February 4, 2019
Catastrophic injuries are those that are permanent in nature, life threatening, or require invasive treatments such as surgeries or life-long care plans. The law does not distinguish between catastrophic injuries or otherwise ordinary injuries. Some examples of catastrophic injuries include traumatic brain injuries, fractures. Other known examples are severe burns, internal organ damage, loss of limbs, paralysis, among others. All of these are injuries which require extensive care, or in some cases, for the remainder of a client’s life.
A catastrophic injury will likely result in an increase in economic and non-economic damages. Since they can be life-threatening or permanent in nature, the longer they require treatment increases the health cost that may be awarded.
In general, catastrophic injuries can occur in a number of ways. Catastrophic injuries can occur at the workplace, you can sustain burn injuries, loss of limbs, loss of fingers, and injuries of that nature at the workplace. In addition, you can sustain head injuries or fractures at the workplace as well.
Similarly, catastrophic injuries can occur in general premises liability cases.
A slip and fall, for example, will or can result in a catastrophic injury. In some cases, slip and falls inflict ligament tears, fractures, or things of that nature which may require surgeries or extensive treatment.
Another way that a catastrophic injury can occur is in a car accident or truck accident. A lot of times, these are seen in highway accidents, but may also occur in a simple rear-end accident, depending on the force and nature of the accident.
Catastrophic injuries can also occur in pedestrian accidents and bicycle accidents. In fact, catastrophic injuries are seen more often in these types of accidents because of the lack of protection, whereas a car that has airbags, in a pedestrian accident or a bicycle accident, you are not protected by such devices.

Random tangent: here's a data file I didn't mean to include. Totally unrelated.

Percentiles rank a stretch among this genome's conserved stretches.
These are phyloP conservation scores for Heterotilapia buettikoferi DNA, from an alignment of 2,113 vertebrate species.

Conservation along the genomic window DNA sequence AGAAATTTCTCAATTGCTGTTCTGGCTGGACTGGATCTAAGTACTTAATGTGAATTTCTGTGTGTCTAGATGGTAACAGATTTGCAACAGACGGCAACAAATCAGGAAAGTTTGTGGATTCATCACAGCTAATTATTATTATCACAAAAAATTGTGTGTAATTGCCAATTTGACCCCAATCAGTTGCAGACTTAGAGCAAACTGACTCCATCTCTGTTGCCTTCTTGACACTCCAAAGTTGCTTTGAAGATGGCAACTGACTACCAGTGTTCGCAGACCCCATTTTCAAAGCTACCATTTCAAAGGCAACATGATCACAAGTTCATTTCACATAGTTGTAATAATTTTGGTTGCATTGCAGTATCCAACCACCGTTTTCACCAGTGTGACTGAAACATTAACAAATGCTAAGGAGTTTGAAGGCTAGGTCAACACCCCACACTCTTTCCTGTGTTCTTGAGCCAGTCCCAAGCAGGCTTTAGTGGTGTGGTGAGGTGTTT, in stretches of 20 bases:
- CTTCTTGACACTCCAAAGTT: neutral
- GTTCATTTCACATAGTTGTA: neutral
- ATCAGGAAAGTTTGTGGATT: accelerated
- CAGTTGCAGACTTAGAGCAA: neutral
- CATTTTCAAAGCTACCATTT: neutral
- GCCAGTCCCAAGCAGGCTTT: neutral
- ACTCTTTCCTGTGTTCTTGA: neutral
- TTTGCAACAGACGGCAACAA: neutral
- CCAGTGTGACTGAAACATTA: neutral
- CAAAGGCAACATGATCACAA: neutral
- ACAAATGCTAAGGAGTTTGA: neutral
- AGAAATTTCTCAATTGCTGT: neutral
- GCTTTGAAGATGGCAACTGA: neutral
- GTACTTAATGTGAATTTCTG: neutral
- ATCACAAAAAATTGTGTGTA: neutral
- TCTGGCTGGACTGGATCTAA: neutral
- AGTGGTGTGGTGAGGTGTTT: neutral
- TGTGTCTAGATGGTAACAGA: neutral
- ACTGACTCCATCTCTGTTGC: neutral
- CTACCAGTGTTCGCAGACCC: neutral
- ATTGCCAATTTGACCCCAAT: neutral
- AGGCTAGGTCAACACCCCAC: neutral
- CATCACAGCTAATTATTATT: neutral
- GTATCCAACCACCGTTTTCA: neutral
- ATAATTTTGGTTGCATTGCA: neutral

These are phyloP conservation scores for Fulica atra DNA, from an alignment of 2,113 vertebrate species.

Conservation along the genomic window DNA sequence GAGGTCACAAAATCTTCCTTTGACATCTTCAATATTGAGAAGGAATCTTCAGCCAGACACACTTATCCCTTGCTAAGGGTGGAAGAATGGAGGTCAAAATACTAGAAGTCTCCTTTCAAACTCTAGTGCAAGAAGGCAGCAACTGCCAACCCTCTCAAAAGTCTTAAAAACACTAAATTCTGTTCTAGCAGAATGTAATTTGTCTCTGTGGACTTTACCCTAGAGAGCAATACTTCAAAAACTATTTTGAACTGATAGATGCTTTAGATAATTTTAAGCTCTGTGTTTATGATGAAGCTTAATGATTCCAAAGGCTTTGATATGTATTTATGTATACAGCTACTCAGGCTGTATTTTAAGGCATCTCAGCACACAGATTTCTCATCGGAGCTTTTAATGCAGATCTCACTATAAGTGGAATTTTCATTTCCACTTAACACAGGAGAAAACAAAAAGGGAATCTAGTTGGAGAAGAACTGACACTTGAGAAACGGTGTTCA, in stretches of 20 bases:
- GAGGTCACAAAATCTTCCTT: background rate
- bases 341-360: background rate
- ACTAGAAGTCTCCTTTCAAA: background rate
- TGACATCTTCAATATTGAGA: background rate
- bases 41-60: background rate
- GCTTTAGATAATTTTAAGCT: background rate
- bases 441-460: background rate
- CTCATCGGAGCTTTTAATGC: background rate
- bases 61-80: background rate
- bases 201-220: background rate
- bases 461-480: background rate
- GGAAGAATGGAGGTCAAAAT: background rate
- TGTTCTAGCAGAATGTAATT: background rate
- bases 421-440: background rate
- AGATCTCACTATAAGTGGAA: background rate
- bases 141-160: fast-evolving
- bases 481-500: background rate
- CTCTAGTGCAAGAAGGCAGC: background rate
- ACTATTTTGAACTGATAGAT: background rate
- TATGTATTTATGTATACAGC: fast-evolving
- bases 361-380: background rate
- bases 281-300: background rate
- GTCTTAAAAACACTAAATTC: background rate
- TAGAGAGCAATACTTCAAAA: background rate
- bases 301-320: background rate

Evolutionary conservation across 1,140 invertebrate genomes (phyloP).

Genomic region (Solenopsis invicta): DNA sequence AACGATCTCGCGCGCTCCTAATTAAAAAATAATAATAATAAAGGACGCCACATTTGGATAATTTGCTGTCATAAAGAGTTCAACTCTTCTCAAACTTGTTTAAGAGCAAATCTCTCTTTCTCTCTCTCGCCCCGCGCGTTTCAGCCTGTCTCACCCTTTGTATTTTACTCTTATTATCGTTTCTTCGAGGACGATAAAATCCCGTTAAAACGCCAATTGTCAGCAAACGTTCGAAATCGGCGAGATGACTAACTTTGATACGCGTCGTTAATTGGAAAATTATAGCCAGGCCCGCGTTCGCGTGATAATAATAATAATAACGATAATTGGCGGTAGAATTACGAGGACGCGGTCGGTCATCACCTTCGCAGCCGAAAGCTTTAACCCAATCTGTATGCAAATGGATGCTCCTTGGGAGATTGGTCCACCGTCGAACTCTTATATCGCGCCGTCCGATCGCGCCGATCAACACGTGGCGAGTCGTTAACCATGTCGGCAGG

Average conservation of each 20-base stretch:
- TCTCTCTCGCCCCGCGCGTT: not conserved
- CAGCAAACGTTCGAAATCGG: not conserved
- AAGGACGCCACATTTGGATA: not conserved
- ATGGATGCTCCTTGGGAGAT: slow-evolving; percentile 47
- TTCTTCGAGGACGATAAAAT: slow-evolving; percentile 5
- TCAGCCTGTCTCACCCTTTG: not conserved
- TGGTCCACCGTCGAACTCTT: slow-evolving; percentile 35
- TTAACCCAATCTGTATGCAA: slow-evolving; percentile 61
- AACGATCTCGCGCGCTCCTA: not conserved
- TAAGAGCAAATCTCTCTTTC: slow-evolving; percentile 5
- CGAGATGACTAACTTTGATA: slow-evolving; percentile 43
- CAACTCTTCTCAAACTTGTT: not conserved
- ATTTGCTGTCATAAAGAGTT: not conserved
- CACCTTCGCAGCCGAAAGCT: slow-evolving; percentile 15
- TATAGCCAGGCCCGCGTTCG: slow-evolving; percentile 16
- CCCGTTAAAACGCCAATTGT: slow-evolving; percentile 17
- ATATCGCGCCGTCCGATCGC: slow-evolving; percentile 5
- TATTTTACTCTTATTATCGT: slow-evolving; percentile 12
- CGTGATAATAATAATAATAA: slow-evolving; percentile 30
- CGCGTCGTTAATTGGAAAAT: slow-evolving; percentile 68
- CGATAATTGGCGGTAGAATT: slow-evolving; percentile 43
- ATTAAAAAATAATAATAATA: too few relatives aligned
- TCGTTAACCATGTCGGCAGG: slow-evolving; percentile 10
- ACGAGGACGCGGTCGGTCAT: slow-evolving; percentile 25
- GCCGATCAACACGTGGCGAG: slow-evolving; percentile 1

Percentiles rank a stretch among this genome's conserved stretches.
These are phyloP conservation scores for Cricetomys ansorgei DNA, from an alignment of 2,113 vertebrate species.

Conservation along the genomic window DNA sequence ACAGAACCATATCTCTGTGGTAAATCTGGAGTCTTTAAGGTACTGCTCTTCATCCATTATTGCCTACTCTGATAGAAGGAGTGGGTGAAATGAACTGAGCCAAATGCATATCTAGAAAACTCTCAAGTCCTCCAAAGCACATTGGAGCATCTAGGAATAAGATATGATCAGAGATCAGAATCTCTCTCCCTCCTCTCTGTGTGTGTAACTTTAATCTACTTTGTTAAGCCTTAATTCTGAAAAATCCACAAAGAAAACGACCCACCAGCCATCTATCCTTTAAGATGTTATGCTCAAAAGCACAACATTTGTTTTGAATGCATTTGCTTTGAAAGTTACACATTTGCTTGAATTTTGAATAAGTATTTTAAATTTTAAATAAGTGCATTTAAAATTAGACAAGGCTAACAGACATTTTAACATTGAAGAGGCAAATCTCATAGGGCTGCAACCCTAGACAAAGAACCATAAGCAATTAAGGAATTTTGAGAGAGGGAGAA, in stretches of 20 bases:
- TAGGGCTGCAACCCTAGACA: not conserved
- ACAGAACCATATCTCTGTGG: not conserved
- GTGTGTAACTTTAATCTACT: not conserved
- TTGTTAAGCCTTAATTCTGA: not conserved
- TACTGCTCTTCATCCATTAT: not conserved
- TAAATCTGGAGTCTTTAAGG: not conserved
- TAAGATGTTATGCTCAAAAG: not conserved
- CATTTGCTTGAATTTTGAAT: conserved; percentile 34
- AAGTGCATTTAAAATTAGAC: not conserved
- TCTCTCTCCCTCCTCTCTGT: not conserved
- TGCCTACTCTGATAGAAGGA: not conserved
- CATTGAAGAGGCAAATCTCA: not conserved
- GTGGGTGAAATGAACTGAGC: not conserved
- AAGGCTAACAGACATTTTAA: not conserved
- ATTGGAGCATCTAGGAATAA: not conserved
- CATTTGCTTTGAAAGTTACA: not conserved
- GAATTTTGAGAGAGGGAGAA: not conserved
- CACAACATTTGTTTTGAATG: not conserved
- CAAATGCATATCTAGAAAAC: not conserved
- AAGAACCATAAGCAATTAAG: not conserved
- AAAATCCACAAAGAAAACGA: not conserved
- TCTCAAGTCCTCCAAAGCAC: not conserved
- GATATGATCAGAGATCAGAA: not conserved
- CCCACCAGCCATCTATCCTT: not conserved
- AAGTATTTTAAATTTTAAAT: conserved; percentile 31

There’s a number of ways these injuries can occur. Elevator accidents, escalator accidents, criminal assault cases wherein there is a negligence claim for failure to provide adequate security. Other examples consist of burn accidents, medical malpractice, dangerous drug cases, among others. Catastrophic injuries are seen more often than the name implies.
Catastrophic injuries are not always permanent–you can have an injury that is life threatening in nature. For example, organ damage, internal bleeding, bleeding of the brain, injuries of that nature, after being resolved, may not produce a permanent injury, but are still catastrophic in nature given that they are life threatening and severe.
That said, typically, catastrophic injuries will be permanent, and lingering symptoms and extensive care may be necessary or may happen with respect to permanent catastrophic injuries.